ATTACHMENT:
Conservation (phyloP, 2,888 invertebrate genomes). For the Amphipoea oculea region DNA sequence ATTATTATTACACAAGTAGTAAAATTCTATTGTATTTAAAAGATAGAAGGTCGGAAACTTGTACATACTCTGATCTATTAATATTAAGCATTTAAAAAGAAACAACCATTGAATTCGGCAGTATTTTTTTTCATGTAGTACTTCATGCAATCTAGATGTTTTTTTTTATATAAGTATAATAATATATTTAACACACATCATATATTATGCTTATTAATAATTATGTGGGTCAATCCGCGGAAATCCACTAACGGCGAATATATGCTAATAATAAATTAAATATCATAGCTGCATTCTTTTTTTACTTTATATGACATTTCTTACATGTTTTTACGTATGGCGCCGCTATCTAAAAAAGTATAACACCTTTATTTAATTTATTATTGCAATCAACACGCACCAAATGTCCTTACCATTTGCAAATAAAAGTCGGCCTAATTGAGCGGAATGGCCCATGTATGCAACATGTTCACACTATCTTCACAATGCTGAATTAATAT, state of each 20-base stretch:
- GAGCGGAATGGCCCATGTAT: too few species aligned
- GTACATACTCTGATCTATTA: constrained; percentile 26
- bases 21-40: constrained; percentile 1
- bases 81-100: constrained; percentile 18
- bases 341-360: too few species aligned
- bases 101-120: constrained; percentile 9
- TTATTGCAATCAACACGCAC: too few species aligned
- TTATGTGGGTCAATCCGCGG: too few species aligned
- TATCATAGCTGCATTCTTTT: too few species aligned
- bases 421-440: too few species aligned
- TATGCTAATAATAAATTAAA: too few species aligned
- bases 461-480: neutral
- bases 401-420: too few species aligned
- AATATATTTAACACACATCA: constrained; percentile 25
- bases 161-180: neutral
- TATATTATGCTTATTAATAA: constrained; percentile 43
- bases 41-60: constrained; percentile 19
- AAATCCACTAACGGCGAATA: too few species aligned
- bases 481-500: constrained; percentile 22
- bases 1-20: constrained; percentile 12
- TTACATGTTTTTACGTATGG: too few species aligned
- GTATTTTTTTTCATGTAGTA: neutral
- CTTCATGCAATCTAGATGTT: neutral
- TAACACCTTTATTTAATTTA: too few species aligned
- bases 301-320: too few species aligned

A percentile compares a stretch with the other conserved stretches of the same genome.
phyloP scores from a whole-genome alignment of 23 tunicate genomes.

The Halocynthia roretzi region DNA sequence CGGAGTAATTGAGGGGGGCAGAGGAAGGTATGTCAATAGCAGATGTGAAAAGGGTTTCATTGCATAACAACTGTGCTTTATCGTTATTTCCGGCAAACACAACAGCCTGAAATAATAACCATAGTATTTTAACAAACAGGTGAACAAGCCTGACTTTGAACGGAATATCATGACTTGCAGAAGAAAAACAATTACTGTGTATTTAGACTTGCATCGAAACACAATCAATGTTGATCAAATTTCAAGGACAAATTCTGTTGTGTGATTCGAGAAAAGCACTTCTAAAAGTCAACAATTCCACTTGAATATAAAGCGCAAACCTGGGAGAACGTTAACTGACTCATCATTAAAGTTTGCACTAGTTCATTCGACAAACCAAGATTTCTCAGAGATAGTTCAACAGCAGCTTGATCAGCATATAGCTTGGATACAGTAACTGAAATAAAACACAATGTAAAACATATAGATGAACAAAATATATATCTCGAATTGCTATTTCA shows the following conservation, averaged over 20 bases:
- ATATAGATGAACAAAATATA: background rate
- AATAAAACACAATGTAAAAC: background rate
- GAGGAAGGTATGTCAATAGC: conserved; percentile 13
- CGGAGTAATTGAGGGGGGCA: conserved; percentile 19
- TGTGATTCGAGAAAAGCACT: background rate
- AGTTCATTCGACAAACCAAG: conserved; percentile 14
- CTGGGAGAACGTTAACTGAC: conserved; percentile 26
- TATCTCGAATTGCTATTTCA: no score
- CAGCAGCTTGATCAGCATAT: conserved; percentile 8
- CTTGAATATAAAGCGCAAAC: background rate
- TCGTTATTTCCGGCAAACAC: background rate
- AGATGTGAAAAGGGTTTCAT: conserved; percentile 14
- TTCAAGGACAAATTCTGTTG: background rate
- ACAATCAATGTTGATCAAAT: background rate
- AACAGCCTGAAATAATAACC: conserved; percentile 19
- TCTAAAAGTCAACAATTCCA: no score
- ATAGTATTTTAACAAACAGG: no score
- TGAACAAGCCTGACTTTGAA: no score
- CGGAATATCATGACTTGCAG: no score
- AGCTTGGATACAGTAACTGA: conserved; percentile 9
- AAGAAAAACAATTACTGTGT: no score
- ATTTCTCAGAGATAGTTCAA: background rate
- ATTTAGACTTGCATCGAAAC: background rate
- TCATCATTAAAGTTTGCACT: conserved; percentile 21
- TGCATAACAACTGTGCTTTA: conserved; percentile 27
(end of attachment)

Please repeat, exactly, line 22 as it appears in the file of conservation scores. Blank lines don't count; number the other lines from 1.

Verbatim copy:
- TTACATGTTTTTACGTATGG: too few species aligned